We propose a clone detection method that does not rely on geographic positions of nodes. Instead, by adopting the MDS algorithm, we generate the network map based on the relative neighbor-distance information of the nodes. While most of the state-of-the-art clone detection methods assume that each node is always aware of its geographical position, this assumption does not hold for all the IoT devices . Therefore, by removing such an assumption in MDSClone, we significantly advance the existing clone detection solutions forIoT.
Our proposed MDSClone method is capable of detecting clones in the network based on topology distortion, without considering any specific mobility pattern. This is an important feature of MDSClone, since as explained earlier, IoT nodes do not follow a particular mobility pattern, and existing clone detection methods for mobile networks do not have reasonable performance in hybrid networks (for more details please refer to Section II). Compared to the related work, MDSClone method is applicable for all pure static, pure mobile, and hybrid networks, and the detection probability of MDSClone remains the same for all of these network topologies.
We show that MDSClone is efficient in terms of the computational overhead, because the main computation is performed by the base station (BS), and the server-side
computation can easily be parallelized to significantly improve the performance. This is an outstanding feature of MDSClone compared to the state-of-the-art, as the parallelization capability of the existing clone detection methods remains unclear.
Along with the main MDSClone algorithm, we also propose three techniques (i.e., CIPMLO, TI, and SMEBM) to speed up the core part of MDSClone, which comprises the MDS calculation.
We provide a thorough evaluation of our proposed method considering different evaluation criteria, i.e., the clone detection probability and computation time of our algorithm when adopting our proposed speed-up methods. Moreover, we provide analytical and experimental comparisons of MDSClone with state-of-the-art clone detection methods. Our reported experimental results exhibit a perfect detection of clone nodes in the network, requiring a constant amount of memory and a reasonable communication overhead.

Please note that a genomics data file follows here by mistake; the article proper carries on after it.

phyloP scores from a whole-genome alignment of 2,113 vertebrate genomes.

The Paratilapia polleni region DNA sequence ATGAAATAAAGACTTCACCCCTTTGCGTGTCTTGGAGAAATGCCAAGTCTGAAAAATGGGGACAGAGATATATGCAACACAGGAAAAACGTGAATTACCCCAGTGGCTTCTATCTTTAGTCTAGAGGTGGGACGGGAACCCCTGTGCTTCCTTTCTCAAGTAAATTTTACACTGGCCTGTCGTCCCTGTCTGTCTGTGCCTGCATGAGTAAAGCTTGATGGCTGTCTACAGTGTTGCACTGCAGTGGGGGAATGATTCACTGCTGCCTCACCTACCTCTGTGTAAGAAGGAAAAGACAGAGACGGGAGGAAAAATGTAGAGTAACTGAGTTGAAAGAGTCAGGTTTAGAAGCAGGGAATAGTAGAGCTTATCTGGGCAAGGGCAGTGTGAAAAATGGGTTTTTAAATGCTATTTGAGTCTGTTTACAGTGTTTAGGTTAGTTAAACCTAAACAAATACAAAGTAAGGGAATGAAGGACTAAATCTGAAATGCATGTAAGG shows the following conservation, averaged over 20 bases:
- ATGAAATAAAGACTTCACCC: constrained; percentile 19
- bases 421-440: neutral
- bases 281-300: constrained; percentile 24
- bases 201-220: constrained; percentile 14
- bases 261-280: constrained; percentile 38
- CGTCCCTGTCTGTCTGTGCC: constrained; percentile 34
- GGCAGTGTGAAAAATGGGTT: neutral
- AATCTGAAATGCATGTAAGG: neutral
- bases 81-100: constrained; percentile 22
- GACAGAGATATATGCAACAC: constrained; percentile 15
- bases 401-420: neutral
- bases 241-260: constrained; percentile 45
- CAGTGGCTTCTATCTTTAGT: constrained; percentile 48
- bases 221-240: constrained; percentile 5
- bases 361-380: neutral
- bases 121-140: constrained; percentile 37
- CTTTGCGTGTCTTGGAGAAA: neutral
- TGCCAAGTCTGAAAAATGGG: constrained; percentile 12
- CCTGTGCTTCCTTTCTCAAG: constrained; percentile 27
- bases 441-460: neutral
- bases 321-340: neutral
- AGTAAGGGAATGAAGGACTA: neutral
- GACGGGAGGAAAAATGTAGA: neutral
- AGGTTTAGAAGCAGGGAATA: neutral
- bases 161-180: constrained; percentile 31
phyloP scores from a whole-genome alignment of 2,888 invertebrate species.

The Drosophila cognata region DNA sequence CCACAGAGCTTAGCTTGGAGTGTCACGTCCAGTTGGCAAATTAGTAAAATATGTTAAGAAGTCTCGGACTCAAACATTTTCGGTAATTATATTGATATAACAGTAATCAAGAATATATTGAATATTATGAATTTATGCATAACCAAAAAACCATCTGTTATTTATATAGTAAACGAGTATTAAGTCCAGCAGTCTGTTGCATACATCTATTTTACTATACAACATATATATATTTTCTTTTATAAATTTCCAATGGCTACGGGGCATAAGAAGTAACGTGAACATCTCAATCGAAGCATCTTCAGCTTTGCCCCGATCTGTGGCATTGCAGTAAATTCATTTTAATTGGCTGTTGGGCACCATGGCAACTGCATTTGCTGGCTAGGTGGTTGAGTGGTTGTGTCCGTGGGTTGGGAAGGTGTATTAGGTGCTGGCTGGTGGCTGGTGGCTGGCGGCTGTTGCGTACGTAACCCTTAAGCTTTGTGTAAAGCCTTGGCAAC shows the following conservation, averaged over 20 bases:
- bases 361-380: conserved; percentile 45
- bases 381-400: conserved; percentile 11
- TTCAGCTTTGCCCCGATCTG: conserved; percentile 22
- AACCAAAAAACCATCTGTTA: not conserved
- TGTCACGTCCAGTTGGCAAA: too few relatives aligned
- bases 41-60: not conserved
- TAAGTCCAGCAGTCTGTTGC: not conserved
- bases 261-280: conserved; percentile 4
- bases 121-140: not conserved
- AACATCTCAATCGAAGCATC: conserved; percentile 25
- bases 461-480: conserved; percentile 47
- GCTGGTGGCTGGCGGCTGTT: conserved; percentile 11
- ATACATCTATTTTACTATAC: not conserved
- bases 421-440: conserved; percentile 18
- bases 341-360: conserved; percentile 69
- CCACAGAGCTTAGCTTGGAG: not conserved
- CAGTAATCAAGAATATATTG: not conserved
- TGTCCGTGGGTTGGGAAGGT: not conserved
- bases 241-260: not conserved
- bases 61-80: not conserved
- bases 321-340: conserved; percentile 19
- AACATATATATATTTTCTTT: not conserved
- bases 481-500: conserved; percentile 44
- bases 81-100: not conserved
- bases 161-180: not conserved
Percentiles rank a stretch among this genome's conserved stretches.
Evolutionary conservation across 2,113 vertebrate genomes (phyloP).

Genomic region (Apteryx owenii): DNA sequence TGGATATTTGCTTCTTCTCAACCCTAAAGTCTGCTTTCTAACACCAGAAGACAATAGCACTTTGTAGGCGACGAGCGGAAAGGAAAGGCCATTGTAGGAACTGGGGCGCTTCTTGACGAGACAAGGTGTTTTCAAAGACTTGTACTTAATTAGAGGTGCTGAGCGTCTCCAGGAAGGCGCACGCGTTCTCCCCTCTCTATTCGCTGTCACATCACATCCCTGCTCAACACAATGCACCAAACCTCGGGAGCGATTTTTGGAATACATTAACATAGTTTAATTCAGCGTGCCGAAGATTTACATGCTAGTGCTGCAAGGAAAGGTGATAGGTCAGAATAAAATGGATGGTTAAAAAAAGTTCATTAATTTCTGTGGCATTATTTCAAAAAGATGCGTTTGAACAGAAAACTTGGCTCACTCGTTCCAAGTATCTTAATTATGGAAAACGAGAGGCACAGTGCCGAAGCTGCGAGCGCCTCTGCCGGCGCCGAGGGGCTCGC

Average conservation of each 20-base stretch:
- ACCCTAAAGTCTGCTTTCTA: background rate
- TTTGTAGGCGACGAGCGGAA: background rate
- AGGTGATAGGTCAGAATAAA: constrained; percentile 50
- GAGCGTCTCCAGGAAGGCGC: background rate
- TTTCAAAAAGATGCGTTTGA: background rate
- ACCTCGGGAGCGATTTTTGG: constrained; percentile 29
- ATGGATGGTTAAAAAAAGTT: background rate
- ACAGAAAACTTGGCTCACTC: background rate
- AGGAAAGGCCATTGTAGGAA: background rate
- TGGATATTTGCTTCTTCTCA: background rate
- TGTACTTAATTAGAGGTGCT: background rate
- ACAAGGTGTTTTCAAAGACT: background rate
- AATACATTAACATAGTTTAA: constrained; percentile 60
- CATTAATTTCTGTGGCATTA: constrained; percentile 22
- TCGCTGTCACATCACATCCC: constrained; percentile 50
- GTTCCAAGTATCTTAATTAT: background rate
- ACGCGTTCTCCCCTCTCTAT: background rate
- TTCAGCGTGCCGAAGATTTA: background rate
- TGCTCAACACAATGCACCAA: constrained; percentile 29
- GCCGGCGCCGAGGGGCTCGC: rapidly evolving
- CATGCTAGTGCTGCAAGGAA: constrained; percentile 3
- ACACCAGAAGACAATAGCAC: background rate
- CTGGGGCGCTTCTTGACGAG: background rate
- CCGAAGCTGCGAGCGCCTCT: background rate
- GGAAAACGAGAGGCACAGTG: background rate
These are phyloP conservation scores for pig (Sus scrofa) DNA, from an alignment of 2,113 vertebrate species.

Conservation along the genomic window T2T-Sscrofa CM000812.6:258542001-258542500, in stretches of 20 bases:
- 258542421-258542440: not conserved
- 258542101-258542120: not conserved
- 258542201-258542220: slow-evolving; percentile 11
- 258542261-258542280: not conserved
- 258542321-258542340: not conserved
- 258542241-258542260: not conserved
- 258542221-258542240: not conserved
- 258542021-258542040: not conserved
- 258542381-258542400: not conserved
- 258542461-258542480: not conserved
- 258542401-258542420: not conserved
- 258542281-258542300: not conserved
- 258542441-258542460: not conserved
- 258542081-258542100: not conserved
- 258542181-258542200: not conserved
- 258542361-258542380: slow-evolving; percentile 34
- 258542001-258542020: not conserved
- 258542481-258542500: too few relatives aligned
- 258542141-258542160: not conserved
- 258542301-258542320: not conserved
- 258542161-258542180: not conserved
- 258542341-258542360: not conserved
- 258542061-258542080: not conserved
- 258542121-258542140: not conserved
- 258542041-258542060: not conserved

In this paper, we have proposed a Multidimensional scaling algorithm for both static and dynamic IoT environment, MDS clone provides outstanding approach, because it is the first method to support heterogeneous environment and it is location-independent method. Also MDS Algorithm leads to a shorter detection delay. Considering all of its advantages, we believe that MDS clone can be consider as a superior clone detection method in IoT scenario. However, our proposal may impose a communication overhead on the network in the case of dense network topologies. Hence, we aim to provide a distributed version of MDSClone for IoT scenarios in future work.
S. Gaur, Bringing context awareness to iot-based wireless sensor networks, in PerCom15. IEEE, 2015.
A. Solanas, C. Patsakis, M. Conti, I. Vlachos, V. Ramos, F. Falcone, O. Postolache, P. Perez-martinez, R. Di Pietro, D. Perrea, and A. Martnez-Balleste, Smart health: a context- aware health paradigm within smart cities, IEEE Communications Magazine, vol. 52, no. 8, pp. 7481, 2014.
Y. Wang, G. Attebury, and B. Ramamurthy, A survey of security issues in wireless sensor networks, IEEE Communications Surveys & Tutorials, vol. 8, no. 2, pp. 223.
O. Garcia-Morchon, S. Keoh, S. Kumar, R. Hummen, and R. Struik, Security considerations in the ip-based internet of things, 2012. [Online]. Available: https://tools.ietf.org/html/ draft-garcia-core-security-04
M. Conti, R. Di Pietro, and A. Spognardi, Clone wars: Distributed detection of clone attacks in mobile wsns, Journal of Computer and System Sciences, vol. 80, no. 3, pp. 654669, 2014.
M. Conti, Clone detection, in Secure Wireless Sensor Networks. Springer, 2016, pp. 75100.
A. K. Mishra and A. K. Turuk, A comparative analysis of node replica detection schemes in wireless sensor networks, Journal of Network and Computer Applications, vol. 61, pp. 2132, 2016.
W. T. Zhu, J. Zhou, R. H. Deng, and F. Bao, Detecting node replication attacks in wireless sensor networks: a survey, Journal of Network and Computer Applications, vol. 35, no. 3, pp. 1022 1034, 2012.
Z. Chen, F. Xia, T. Huang, F. Bu, and H. Wang, A localization method for the internet of things, The Journal of Supercomputing, pp. 118, 2013.
O. Bello and S. Zeadally, Intelligent device-to-device communication in the internet of things, IEEE Systems Journal, vol. 10, no. 3, pp. 11721182, 2016.
C.-M. Yu, Y.-T. Tsou, C.-S. Lu, and S. Y. Kuo, Localized algorithms for detection of node replication attacks in mobile sensor networks, IEEE Transactions on Information Forensics and Security,, vol. 8, no. 5, pp. 754768, 2013.
C.-M.Yu,C.-S.Lu,and S.-Y. Kuo,Efcient and distributed detection of node replication attacks in mobile sensor networks, in VTC09. IEEE, 2009.
K. Xing and X. Cheng, From time domain to space domain: Detecting replica attacks in mobile ad hoc networks, in INFOCOM10, 2010.